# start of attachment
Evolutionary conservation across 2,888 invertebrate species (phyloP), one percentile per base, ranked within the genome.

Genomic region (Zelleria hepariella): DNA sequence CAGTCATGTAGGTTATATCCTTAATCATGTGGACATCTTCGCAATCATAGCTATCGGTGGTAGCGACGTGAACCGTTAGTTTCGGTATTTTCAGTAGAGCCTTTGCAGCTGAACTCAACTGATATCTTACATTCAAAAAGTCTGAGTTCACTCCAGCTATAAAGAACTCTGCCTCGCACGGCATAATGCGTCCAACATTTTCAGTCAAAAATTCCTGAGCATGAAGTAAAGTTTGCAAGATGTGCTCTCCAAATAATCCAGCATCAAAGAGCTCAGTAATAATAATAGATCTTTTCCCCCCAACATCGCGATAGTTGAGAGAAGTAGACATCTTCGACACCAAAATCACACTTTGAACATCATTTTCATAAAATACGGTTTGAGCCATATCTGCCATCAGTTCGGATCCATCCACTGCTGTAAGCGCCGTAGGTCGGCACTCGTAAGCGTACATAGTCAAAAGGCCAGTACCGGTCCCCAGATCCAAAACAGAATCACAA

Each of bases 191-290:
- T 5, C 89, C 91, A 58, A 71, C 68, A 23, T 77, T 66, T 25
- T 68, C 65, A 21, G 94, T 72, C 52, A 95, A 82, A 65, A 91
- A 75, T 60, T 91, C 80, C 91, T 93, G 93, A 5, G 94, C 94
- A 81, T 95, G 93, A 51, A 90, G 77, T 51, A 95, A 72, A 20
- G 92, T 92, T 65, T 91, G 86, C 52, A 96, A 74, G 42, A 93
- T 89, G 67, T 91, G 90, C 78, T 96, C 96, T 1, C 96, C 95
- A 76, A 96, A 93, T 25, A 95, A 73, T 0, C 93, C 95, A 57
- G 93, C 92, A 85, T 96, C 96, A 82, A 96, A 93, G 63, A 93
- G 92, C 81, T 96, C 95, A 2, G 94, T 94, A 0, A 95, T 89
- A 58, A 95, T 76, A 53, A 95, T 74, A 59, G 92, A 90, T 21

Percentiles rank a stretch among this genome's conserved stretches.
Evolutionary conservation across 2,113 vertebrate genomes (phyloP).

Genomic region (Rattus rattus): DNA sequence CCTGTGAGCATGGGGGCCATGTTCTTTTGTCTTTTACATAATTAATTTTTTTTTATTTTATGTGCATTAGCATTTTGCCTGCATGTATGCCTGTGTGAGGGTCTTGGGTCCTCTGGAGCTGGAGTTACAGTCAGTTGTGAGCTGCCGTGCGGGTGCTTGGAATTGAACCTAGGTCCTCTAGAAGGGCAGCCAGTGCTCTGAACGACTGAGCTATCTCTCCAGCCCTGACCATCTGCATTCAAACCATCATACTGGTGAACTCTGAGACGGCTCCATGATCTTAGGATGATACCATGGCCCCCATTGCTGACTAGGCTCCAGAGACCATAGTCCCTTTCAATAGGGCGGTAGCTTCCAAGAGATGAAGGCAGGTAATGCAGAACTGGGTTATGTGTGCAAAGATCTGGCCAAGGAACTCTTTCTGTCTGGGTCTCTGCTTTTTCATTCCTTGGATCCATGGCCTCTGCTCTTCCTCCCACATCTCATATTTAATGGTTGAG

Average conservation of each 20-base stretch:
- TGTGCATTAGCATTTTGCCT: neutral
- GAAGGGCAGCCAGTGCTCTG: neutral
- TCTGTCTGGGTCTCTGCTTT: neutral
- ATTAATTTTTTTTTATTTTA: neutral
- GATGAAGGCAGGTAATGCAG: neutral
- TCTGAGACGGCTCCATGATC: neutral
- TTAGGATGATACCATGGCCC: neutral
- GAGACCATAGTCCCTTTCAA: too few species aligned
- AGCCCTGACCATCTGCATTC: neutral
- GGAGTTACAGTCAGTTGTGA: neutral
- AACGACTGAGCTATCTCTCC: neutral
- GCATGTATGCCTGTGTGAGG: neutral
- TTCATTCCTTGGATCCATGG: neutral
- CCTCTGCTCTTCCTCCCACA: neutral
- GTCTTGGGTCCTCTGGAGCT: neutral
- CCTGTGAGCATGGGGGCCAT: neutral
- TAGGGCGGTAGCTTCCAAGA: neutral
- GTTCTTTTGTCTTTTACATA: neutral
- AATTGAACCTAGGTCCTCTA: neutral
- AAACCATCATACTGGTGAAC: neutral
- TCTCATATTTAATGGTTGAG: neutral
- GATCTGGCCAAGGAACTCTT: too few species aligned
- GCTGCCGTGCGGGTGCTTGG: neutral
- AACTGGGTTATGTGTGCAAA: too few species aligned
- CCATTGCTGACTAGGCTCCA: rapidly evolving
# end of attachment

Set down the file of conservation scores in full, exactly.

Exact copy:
Evolutionary conservation across 2,888 invertebrate species (phyloP), one percentile per base, ranked within the genome.

Genomic region (Zelleria hepariella): DNA sequence CAGTCATGTAGGTTATATCCTTAATCATGTGGACATCTTCGCAATCATAGCTATCGGTGGTAGCGACGTGAACCGTTAGTTTCGGTATTTTCAGTAGAGCCTTTGCAGCTGAACTCAACTGATATCTTACATTCAAAAAGTCTGAGTTCACTCCAGCTATAAAGAACTCTGCCTCGCACGGCATAATGCGTCCAACATTTTCAGTCAAAAATTCCTGAGCATGAAGTAAAGTTTGCAAGATGTGCTCTCCAAATAATCCAGCATCAAAGAGCTCAGTAATAATAATAGATCTTTTCCCCCCAACATCGCGATAGTTGAGAGAAGTAGACATCTTCGACACCAAAATCACACTTTGAACATCATTTTCATAAAATACGGTTTGAGCCATATCTGCCATCAGTTCGGATCCATCCACTGCTGTAAGCGCCGTAGGTCGGCACTCGTAAGCGTACATAGTCAAAAGGCCAGTACCGGTCCCCAGATCCAAAACAGAATCACAA

Each of bases 191-290:
- T 5, C 89, C 91, A 58, A 71, C 68, A 23, T 77, T 66, T 25
- T 68, C 65, A 21, G 94, T 72, C 52, A 95, A 82, A 65, A 91
- A 75, T 60, T 91, C 80, C 91, T 93, G 93, A 5, G 94, C 94
- A 81, T 95, G 93, A 51, A 90, G 77, T 51, A 95, A 72, A 20
- G 92, T 92, T 65, T 91, G 86, C 52, A 96, A 74, G 42, A 93
- T 89, G 67, T 91, G 90, C 78, T 96, C 96, T 1, C 96, C 95
- A 76, A 96, A 93, T 25, A 95, A 73, T 0, C 93, C 95, A 57
- G 93, C 92, A 85, T 96, C 96, A 82, A 96, A 93, G 63, A 93
- G 92, C 81, T 96, C 95, A 2, G 94, T 94, A 0, A 95, T 89
- A 58, A 95, T 76, A 53, A 95, T 74, A 59, G 92, A 90, T 21

Percentiles rank a stretch among this genome's conserved stretches.
Evolutionary conservation across 2,113 vertebrate genomes (phyloP).

Genomic region (Rattus rattus): DNA sequence CCTGTGAGCATGGGGGCCATGTTCTTTTGTCTTTTACATAATTAATTTTTTTTTATTTTATGTGCATTAGCATTTTGCCTGCATGTATGCCTGTGTGAGGGTCTTGGGTCCTCTGGAGCTGGAGTTACAGTCAGTTGTGAGCTGCCGTGCGGGTGCTTGGAATTGAACCTAGGTCCTCTAGAAGGGCAGCCAGTGCTCTGAACGACTGAGCTATCTCTCCAGCCCTGACCATCTGCATTCAAACCATCATACTGGTGAACTCTGAGACGGCTCCATGATCTTAGGATGATACCATGGCCCCCATTGCTGACTAGGCTCCAGAGACCATAGTCCCTTTCAATAGGGCGGTAGCTTCCAAGAGATGAAGGCAGGTAATGCAGAACTGGGTTATGTGTGCAAAGATCTGGCCAAGGAACTCTTTCTGTCTGGGTCTCTGCTTTTTCATTCCTTGGATCCATGGCCTCTGCTCTTCCTCCCACATCTCATATTTAATGGTTGAG

Average conservation of each 20-base stretch:
- TGTGCATTAGCATTTTGCCT: neutral
- GAAGGGCAGCCAGTGCTCTG: neutral
- TCTGTCTGGGTCTCTGCTTT: neutral
- ATTAATTTTTTTTTATTTTA: neutral
- GATGAAGGCAGGTAATGCAG: neutral
- TCTGAGACGGCTCCATGATC: neutral
- TTAGGATGATACCATGGCCC: neutral
- GAGACCATAGTCCCTTTCAA: too few species aligned
- AGCCCTGACCATCTGCATTC: neutral
- GGAGTTACAGTCAGTTGTGA: neutral
- AACGACTGAGCTATCTCTCC: neutral
- GCATGTATGCCTGTGTGAGG: neutral
- TTCATTCCTTGGATCCATGG: neutral
- CCTCTGCTCTTCCTCCCACA: neutral
- GTCTTGGGTCCTCTGGAGCT: neutral
- CCTGTGAGCATGGGGGCCAT: neutral
- TAGGGCGGTAGCTTCCAAGA: neutral
- GTTCTTTTGTCTTTTACATA: neutral
- AATTGAACCTAGGTCCTCTA: neutral
- AAACCATCATACTGGTGAAC: neutral
- TCTCATATTTAATGGTTGAG: neutral
- GATCTGGCCAAGGAACTCTT: too few species aligned
- GCTGCCGTGCGGGTGCTTGG: neutral
- AACTGGGTTATGTGTGCAAA: too few species aligned
- CCATTGCTGACTAGGCTCCA: rapidly evolving